Republicans haven't been able to replace Obamacare, because they think the problem with it, metaphorically speaking, is that the food is terrible and the portions are too small.
That, of course, is what Woody Allen had to say about life in “Annie Hall.” But the same kind of contradiction — you hate something, and want more of it — is why Republicans haven't been able to agree on anything other than that they want to be able to say that they repealed Obamacare. That might work on for campaigning, but, as we've seen, it's a flop in office. President Trump on Tuesday — in what's become something of a weekly tradition — again promised his party would strike a deal. But even if Republicans keep trying to come to terms on a compromise, they're going to keep tripping over the same problem. That's because no matter how much dealmaking prowess you might have, you can't make one if people want fundamentally different things.
Now, when it comes to Obamacare, there are generally two types of Republicans: ones who despise everything about it, and ones who understand nothing about it. The first group are libertarians who want to get rid of the law root-and-branch. They don't think the federal government should play any part in helping people get coverage, or telling insurers what that has to be. Instead, they'd like to go back to a world where the sick are mostly on their own, and insurance companies are mostly free to discriminate against them. This, together with higher deductibles, is what they believe is the best way to keep costs and premiums down for everybody else. The idea, you see, is that people will spend less overall if they have to spend more out-of-pocket, and if that's too much for them, they can always be put in a slightly subsidized high-risk pool. (Emphasis on the word “slightly.” The Kaiser Family Foundation's Larry Levitt says that “the technical term” for the funding in the GOP's latest proposal is “chump change.")
In other words, they want to make insurance more affordable for the young and healthy by making it unaffordable for the old and sick, and worse for everyone.
The second group are so-called moderates who oppose Obamacare entirely because of politics, not policy. Which is to say that they attack the unpopular parts of the law, like penalizing people for not getting insurance, at the same time that they support the popular parts, like banning insurance companies from discriminating against people with preexisting conditions. What they don't get, though, is that you can't have the latter without the former. If you're going to force insurers to cover sick people, then you have to force healthy people to sign up too so that premiums don't explode. And if you're going to force healthy people to sign up, then you need to help them be able to afford it.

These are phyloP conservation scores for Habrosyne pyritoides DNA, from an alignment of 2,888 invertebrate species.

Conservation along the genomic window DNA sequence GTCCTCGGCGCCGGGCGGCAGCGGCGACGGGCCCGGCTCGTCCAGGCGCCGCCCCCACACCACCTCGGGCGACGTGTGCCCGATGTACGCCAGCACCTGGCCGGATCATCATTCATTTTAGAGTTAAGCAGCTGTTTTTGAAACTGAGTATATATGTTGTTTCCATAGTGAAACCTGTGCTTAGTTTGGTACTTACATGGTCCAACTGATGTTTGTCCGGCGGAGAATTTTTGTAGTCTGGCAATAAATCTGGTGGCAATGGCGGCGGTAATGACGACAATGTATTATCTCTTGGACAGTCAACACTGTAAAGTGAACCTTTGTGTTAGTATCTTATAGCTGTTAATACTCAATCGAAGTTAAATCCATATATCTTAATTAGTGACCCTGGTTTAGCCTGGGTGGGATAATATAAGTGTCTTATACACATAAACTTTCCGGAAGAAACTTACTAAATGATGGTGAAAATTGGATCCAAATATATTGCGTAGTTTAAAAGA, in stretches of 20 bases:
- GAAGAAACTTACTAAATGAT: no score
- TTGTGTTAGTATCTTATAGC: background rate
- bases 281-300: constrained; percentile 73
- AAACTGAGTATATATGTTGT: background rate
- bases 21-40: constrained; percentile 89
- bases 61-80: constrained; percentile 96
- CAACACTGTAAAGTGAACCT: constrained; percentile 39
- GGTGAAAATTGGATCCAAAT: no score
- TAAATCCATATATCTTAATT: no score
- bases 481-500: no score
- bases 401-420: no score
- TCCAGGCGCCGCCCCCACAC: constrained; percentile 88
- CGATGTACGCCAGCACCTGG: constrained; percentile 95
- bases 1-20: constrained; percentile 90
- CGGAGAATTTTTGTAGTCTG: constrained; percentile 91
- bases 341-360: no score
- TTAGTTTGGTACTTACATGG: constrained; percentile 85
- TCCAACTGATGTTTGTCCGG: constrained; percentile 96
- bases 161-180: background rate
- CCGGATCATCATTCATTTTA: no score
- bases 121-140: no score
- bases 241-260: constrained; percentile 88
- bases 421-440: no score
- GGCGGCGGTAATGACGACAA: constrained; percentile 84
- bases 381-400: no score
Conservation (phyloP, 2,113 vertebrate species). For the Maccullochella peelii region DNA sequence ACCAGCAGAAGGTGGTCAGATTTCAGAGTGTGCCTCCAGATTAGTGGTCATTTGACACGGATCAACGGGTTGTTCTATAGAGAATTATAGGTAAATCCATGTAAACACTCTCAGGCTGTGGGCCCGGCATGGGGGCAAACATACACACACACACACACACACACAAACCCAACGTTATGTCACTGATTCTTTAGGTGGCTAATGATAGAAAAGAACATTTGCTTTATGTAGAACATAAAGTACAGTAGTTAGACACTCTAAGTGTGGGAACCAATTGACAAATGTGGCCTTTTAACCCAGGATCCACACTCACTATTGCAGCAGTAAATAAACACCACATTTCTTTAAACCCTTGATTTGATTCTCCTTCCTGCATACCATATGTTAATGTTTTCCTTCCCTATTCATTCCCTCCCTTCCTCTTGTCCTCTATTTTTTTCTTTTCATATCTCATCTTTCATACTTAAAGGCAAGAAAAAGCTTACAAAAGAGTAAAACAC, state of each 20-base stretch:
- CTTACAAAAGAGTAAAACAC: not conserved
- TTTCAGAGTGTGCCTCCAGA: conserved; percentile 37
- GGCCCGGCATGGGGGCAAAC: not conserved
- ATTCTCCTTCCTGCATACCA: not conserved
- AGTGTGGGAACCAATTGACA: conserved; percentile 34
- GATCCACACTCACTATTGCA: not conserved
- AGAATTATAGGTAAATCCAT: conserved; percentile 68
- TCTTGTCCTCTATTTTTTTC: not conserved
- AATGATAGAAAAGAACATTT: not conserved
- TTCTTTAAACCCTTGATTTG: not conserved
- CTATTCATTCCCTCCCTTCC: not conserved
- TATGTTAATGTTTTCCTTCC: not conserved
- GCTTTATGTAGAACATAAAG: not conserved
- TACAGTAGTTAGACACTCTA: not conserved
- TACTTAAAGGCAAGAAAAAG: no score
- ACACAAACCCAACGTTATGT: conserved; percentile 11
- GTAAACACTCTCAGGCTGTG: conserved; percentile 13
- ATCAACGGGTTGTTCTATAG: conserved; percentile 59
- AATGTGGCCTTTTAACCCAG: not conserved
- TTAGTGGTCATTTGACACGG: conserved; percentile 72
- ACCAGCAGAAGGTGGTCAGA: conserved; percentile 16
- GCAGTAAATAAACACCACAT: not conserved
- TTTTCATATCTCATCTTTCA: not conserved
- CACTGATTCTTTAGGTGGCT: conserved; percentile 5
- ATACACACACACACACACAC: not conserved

And that brings us to the GOP's real problem. It's that a lot of Republicans secretly kind of like Obamacare, or at least they like what it does. They don't want to get rid of the way it's covered sick people or expanded coverage or let kids stay on their parent's insurance until they're 26 years old. The only thing they do want to change — well, other than the name and the individual mandate — is the way that premiums and deductibles have continued to march ever higher. But that, whether they realize it or not, is actually an argument that Obamacare hasn't gone far enough. That we need bigger subsidies so people can buy better coverage that doesn't make them pay as much out-of-pocket.
So how do you reconcile the idea that the healthy should pay more and the sick pay too much with the belief that the healthy should pay less and the sick be taken care of? You don't. At least not when you're in power. When you're out of it, you can at least hide these differences behind the amorphous mantra of “repeal and replace.” But not anymore, not when it's clear that there's a philosophical divide between Republicans who think the federal government shouldn't be involved in covering people, and ones like Louisiana Sen. Bill Cassidy who believe that “there's a widespread recognition that the federal government, Congress, has created the right for every American to have health care.” That used to be what Republicans and Democrats argued about, but, now that Obamacare has made people expect more from the government, it's what Republicans and other Republicans argue about today.
And there are going to be large portions of that.